President Donald Trump's controversial visit to the United Kingdom could be moved from London to the Midlands in the midst of security concerns. Over two million people have signed an online petition in an attempt to prevent the President's visit going ahead while thousands of demonstrators have taken to the streets.

An opportunity to address Brexit supporters

Moreover, the move from London to the Midlands would grant Trump the opportunity to address a mass audience and the chance to raise money for ex-soldiers. Ministers have been flip flopping on a potential date for Trump's visit, with some suggesting the July recess and some suggesting the September recess.

For the first time, Trump's advisors discussed how to salvage Trump's visit to the United Kingdom. One White House spokesperson suggested Trump addressed a large rally in Birmingham. The rally would charge an entrance fee and the profits would be donated to the Royal British Legion. The National Exhibition Centre in Birmingham is being discussed as a potential venue, with the logic being that people outside of the capital will be more receptive to Donald Trump.

It is believed that a rally in the heartland of Brexit would provide Trump more sympathetic ears due to his ongoing support of Britain's departure from the European Union. One spokesperson said: 'We would hope to break his record for his largest attendance to a rally-currently that is 85,000 people.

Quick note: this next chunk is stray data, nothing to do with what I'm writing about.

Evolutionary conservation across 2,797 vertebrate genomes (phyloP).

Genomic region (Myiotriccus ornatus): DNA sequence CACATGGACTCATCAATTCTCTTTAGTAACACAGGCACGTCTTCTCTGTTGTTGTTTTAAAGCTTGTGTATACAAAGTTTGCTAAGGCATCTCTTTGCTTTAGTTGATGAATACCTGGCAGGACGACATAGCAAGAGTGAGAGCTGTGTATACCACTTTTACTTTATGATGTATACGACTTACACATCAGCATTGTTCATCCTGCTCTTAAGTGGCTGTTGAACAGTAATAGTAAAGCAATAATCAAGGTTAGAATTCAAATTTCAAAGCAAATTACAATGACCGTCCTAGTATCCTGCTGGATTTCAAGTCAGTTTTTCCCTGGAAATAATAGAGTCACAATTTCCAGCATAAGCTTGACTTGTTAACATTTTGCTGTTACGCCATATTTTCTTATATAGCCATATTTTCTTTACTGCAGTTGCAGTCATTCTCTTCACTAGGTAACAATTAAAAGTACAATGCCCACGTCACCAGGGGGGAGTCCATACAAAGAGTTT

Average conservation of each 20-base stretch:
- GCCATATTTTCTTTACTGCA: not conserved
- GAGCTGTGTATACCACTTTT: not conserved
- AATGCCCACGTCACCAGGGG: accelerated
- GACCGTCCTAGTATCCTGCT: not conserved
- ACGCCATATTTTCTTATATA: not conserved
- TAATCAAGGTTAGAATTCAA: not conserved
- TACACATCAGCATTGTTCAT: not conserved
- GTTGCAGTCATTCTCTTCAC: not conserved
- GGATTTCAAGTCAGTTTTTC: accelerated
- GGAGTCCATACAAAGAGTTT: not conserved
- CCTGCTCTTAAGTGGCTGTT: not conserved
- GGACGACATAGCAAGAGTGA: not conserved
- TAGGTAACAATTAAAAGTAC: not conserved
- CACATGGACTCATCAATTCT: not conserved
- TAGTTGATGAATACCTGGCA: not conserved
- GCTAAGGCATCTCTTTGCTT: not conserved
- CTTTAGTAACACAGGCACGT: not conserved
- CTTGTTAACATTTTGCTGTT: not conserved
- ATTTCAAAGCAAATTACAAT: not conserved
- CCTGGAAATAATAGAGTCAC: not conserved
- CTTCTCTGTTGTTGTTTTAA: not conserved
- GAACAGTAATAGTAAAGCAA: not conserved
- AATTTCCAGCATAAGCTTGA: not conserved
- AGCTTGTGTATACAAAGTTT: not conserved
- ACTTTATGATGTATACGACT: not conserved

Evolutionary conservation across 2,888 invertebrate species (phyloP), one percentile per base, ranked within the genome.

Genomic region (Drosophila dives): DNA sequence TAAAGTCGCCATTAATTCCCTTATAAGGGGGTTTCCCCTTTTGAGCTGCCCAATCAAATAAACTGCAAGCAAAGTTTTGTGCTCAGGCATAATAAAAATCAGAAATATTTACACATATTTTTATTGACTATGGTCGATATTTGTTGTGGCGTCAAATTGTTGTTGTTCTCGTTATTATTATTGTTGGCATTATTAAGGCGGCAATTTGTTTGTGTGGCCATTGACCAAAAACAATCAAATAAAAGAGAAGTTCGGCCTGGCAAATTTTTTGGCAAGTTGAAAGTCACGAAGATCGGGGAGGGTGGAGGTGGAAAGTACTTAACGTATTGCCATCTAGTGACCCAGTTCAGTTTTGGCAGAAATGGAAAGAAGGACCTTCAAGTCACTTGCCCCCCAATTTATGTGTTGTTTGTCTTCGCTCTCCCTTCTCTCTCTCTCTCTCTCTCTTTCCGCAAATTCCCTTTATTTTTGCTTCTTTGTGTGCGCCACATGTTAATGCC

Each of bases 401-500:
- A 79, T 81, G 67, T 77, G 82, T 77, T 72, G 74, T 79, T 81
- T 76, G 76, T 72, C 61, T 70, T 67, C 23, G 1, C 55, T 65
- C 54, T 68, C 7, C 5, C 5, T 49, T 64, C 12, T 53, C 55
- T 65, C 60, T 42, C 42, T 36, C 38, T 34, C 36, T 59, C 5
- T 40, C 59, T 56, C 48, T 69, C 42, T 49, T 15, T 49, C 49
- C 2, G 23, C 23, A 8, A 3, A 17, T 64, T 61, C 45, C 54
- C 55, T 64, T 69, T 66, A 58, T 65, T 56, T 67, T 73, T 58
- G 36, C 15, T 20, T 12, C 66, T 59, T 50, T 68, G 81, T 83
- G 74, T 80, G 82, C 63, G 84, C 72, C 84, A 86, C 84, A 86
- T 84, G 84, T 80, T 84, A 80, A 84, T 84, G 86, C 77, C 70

We wish to celebrate the United States and the United Kingdom's special relationship. If Trump is not allowed to speak in parliament, we will go to the people'.

'There will be protests regardless of location'

A coalition of twenty-eight groups is meeting with Jeremy Corbyn and senior members of the Labour party to discuss methods of protesting Trump's state visit.

Head of the Stand Up to Trump, Lindsey German, said: 'The protests will be the biggest since over 300,000 people demonstrated against George W Bush's visit in 2003. Regardless of the location that he visits, there will be a large number of people out to protest his visit to the United Kingdom'.